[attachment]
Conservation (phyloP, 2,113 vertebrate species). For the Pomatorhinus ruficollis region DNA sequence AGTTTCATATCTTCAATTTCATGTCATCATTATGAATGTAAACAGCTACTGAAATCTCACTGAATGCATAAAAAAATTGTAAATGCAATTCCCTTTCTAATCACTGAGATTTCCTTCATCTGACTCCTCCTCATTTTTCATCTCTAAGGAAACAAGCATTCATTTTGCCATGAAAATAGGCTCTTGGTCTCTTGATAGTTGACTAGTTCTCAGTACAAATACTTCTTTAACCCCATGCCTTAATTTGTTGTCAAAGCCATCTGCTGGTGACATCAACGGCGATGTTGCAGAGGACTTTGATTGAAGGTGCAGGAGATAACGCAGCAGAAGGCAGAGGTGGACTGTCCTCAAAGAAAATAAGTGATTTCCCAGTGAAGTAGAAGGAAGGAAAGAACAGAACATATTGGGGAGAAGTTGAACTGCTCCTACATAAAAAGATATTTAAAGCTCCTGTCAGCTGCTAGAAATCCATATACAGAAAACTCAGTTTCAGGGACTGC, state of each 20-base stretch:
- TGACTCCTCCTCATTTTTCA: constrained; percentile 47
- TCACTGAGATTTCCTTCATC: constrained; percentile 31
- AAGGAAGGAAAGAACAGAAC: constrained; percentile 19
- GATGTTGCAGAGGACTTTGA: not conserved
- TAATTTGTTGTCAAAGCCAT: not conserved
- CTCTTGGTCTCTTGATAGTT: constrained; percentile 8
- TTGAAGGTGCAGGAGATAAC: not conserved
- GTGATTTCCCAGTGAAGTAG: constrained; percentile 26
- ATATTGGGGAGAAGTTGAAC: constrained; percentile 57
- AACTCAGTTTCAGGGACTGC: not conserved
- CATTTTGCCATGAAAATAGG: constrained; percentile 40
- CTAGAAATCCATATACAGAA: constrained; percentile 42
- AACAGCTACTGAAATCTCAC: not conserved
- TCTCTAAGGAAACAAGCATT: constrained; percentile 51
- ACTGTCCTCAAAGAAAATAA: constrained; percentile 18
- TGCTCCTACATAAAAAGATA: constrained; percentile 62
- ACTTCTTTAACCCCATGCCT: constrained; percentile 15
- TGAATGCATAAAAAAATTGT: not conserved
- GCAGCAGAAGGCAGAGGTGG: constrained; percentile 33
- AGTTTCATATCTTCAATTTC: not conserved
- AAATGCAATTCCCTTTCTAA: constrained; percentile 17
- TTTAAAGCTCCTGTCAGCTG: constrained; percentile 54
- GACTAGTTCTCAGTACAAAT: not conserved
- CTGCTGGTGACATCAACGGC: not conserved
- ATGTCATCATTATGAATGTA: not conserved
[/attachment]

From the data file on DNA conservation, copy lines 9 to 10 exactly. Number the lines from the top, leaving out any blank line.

- GTGATTTCCCAGTGAAGTAG: constrained; percentile 26
- ATATTGGGGAGAAGTTGAAC: constrained; percentile 57